No Coverage For Claims Interrelated with Prior Improperly-Noticed Claim

A federal district court, applying Texas law, has held that an insured is not entitled to coverage for subsequent related claims when the insured gave late notice of the first claim.  ADI Worldlink, LLC v. RSUI Indem. Co., 2017 WL 4112112 (E.D. Tex. Sept. 18, 2017).

The company purchased consecutive claims-made-and-reported management liability policies for the 2013-2014 and 2014-2016 periods.  The policies contained a prior litigation date of 2012.  During the first policy period, an employee filed an arbitration claim alleging that the company had improperly categorized him as an “exempt” employee for FLSA purposes.  The company failed to timely notify its insurer.  Additional arbitrations by other employees raising the same issue were filed during the second policy period.  The company then provided notice of the original arbitration and subsequent claims in 2015.  The insurer denied coverage on the basis that all the arbitrations constituted a single, related claim first made, but not properly reported, during the first policy period.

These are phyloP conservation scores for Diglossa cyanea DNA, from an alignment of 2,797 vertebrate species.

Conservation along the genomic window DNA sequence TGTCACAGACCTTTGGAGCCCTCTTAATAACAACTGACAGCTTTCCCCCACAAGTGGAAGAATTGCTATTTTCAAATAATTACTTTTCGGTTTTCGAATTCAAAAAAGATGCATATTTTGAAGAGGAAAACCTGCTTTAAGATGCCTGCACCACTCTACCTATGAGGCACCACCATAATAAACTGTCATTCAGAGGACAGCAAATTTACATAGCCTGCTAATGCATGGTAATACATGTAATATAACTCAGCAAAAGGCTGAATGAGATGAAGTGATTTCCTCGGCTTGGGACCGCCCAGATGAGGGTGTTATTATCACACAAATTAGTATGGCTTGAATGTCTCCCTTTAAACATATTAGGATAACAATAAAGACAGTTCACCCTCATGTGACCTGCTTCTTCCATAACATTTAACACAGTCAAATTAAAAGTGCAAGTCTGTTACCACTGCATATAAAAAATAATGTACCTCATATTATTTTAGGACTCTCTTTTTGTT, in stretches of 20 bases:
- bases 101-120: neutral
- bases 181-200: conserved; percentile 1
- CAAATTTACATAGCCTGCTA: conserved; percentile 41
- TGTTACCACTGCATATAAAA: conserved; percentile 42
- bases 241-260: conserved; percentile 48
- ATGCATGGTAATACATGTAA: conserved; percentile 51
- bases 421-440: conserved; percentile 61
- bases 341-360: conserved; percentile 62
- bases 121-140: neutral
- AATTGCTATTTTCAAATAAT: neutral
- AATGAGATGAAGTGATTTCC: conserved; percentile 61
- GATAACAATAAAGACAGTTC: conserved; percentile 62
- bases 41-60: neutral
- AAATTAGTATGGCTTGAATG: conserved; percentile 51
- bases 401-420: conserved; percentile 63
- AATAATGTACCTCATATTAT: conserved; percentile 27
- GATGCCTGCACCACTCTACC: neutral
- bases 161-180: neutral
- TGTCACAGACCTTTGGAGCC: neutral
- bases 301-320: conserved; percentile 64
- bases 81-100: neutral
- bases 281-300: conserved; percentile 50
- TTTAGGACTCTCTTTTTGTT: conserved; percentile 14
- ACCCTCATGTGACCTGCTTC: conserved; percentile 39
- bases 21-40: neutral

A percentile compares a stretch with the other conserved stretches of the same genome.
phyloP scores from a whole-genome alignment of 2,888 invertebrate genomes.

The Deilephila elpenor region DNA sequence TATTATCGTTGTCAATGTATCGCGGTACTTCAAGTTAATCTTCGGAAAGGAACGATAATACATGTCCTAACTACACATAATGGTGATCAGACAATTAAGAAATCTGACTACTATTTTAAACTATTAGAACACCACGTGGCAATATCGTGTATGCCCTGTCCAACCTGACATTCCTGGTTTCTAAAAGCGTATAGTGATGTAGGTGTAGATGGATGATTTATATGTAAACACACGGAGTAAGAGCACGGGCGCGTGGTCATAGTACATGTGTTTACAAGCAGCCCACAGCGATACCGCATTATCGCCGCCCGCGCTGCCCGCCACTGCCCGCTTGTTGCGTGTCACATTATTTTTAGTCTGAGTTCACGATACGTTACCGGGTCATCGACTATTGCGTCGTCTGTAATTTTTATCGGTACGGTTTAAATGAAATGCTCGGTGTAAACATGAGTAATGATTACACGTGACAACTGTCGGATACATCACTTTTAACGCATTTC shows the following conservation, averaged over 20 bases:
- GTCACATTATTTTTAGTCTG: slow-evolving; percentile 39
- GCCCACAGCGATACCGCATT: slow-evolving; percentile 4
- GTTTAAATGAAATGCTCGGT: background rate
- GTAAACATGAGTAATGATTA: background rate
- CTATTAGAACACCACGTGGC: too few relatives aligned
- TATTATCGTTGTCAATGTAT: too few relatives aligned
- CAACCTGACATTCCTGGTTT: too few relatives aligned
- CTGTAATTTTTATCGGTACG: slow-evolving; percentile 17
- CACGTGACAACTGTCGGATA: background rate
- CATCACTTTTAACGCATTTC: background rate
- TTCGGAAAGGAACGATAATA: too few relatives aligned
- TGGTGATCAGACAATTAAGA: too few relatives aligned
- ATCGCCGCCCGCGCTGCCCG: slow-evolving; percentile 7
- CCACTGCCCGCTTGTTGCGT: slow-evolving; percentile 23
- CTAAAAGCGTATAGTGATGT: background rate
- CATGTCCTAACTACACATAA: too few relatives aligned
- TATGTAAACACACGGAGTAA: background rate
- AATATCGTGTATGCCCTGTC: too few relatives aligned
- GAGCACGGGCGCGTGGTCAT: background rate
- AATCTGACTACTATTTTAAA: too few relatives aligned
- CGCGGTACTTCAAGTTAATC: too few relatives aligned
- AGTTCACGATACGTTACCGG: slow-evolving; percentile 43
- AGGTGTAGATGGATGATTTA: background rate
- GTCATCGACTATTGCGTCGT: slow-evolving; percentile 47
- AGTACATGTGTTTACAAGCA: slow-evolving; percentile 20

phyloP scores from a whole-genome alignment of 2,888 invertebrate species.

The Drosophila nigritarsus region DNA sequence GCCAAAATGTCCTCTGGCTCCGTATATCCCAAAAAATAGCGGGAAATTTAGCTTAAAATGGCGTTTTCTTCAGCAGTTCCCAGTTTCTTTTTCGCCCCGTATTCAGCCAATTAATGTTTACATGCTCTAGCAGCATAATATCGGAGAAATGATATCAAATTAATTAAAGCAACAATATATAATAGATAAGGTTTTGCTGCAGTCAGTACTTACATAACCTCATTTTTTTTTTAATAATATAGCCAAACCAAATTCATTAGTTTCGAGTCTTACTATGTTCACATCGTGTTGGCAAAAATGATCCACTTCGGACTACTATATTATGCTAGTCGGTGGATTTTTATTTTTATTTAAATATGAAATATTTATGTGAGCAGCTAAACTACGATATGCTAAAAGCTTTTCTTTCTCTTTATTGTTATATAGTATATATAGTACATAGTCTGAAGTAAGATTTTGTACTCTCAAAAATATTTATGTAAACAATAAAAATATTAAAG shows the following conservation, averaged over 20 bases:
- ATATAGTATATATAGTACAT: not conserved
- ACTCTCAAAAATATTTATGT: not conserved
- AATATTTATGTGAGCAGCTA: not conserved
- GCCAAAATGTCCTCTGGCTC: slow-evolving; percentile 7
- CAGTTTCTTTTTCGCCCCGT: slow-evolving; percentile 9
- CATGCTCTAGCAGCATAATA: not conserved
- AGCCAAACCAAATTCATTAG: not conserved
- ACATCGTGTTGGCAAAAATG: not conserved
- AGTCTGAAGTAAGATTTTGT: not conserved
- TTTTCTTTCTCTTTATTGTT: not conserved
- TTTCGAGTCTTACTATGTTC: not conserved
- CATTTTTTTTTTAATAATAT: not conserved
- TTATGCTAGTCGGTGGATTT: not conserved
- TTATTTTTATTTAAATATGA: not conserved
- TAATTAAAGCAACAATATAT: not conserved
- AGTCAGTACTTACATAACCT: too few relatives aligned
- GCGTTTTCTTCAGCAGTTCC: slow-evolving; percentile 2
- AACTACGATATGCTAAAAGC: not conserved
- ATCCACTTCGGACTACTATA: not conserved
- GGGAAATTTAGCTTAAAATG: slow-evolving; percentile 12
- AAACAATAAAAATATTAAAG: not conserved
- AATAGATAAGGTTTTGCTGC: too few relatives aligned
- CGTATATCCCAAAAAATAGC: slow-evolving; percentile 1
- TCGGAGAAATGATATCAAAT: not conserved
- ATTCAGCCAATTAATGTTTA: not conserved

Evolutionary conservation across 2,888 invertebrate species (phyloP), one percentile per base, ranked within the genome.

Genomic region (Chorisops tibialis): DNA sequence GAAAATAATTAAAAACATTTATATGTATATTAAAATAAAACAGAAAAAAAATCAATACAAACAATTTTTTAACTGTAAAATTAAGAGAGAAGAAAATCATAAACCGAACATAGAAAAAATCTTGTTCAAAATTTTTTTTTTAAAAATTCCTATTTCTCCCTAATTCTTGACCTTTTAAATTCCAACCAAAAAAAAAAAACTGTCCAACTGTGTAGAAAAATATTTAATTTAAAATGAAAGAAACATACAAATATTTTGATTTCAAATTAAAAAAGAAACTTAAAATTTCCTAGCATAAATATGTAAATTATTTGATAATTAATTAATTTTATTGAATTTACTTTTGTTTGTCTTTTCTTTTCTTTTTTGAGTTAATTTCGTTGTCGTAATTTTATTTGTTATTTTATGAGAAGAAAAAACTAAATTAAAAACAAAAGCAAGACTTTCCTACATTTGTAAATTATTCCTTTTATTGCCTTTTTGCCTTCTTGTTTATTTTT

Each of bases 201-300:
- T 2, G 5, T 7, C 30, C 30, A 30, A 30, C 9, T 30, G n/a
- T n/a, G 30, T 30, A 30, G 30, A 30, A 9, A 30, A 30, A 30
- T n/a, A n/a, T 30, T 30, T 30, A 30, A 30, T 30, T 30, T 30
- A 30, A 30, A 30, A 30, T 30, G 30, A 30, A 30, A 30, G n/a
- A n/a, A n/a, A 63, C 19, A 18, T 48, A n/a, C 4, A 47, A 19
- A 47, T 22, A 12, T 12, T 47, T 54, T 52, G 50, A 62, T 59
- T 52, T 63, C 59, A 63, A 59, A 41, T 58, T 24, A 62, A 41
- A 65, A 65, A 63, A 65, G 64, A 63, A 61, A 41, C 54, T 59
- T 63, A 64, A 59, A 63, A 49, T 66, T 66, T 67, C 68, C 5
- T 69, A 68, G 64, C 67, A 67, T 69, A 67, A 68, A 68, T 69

The district court granted summary judgment for the insurer.  The court rejected the company’s contention that Gastar Exploration Ltd. v. U.S. Specialty Ins. Co., 412 S.W.3d 577 (Tex. App. 2013), constituted controlling law.  Citing Gastar, the company asserted that the policies’ prior litigation date of 2012 meant that the insurer only could deny coverage for claims first made before 2012.  The court disagreed, holding that the prior litigation date in the policies was irrelevant and the company’s own actions in providing late notice of the first arbitration precluded coverage.  The court further held that, under the policies’ related claim provision, once the arbitrations were deemed to constitute a single claim, the terms of the first policy—including compliance with the reporting provision—controlled.

The court also dismissed the company’s statutory claims.  The court explained that the extra-contractual causes of action failed in the absence of coverage.

Wiley Executive Summary

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